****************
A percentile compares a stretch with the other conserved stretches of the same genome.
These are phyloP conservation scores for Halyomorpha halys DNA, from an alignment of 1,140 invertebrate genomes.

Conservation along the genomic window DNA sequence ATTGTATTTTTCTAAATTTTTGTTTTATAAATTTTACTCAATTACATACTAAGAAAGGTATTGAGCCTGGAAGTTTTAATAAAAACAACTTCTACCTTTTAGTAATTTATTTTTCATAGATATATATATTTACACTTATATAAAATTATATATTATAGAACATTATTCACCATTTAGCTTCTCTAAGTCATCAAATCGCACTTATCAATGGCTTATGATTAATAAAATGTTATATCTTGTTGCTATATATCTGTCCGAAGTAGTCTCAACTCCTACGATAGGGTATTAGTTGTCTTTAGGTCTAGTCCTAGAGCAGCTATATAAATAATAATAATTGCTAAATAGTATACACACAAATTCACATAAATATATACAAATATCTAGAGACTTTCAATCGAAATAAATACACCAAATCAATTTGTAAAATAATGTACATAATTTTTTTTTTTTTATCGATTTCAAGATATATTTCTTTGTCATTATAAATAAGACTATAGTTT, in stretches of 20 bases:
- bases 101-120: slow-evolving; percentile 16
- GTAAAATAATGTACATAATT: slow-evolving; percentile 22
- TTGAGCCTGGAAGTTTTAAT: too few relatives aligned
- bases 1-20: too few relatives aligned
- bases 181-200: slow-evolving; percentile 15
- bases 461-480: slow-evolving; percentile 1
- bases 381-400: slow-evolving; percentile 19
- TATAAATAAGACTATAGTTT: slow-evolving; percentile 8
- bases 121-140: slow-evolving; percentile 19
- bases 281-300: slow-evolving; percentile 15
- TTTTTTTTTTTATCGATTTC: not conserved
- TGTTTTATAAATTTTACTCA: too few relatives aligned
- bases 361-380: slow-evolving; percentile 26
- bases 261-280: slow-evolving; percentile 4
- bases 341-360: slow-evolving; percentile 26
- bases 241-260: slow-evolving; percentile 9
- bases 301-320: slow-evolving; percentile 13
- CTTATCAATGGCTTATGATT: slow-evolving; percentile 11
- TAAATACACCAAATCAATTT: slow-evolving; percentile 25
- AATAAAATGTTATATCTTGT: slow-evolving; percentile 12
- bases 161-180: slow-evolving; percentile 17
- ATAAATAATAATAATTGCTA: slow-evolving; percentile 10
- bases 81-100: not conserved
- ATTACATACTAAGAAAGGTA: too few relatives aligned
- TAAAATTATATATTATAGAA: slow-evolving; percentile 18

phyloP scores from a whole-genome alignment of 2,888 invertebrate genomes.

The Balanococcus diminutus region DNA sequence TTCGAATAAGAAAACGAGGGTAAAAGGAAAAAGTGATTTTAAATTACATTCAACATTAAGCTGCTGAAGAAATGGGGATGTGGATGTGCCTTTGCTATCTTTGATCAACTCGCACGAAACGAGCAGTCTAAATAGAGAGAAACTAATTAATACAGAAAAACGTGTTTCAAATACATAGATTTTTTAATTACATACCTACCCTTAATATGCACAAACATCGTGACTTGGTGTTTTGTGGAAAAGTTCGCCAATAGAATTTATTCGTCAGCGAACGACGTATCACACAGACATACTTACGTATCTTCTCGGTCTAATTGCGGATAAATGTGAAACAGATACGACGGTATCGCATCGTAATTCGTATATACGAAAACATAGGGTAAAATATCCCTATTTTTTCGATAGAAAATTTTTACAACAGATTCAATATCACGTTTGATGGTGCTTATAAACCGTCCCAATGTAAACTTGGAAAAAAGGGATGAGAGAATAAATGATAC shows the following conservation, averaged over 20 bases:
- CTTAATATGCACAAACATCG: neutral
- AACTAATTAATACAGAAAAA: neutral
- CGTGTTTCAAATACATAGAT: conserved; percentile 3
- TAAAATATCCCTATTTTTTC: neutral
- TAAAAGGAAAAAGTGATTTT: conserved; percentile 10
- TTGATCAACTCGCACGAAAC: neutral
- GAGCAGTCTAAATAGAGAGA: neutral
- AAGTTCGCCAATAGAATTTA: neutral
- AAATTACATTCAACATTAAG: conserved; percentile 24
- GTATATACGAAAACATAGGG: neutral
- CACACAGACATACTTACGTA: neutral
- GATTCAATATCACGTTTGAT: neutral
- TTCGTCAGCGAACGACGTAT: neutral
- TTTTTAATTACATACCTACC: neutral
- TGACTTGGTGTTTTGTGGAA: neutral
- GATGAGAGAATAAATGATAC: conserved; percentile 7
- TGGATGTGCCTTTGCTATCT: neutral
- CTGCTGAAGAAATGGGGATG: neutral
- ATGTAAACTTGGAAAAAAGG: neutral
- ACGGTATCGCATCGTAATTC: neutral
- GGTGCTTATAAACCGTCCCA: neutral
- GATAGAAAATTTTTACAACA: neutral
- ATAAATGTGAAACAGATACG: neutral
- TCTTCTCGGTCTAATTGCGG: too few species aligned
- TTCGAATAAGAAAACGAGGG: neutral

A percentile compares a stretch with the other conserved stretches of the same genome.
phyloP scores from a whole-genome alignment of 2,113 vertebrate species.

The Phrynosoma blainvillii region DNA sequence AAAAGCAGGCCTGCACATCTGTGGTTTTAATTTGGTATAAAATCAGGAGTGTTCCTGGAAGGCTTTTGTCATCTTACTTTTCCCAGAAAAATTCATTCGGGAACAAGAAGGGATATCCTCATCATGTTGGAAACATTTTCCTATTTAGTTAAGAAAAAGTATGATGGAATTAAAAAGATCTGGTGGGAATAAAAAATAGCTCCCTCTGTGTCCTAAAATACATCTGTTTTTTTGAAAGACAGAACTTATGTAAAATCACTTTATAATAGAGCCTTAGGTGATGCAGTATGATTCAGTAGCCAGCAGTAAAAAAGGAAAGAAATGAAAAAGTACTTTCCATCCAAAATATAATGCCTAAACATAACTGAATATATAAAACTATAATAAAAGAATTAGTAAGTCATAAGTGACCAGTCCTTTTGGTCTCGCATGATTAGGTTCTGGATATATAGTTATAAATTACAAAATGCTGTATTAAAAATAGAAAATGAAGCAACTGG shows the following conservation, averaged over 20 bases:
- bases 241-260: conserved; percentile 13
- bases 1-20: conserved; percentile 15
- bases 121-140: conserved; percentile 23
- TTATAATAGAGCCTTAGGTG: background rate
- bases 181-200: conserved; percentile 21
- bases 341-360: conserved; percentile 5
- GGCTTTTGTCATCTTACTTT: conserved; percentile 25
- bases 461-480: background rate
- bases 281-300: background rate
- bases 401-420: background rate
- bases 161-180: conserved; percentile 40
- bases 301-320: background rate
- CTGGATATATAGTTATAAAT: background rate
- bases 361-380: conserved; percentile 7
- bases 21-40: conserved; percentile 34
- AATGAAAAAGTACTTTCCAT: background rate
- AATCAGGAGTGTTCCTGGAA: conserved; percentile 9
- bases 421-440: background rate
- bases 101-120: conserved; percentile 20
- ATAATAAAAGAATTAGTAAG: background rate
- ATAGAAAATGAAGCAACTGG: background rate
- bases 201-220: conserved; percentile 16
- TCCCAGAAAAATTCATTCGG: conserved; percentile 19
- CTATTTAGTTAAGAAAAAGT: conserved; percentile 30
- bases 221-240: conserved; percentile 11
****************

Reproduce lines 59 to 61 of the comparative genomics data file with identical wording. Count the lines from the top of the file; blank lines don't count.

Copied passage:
- bases 241-260: conserved; percentile 13
- bases 1-20: conserved; percentile 15
- bases 121-140: conserved; percentile 23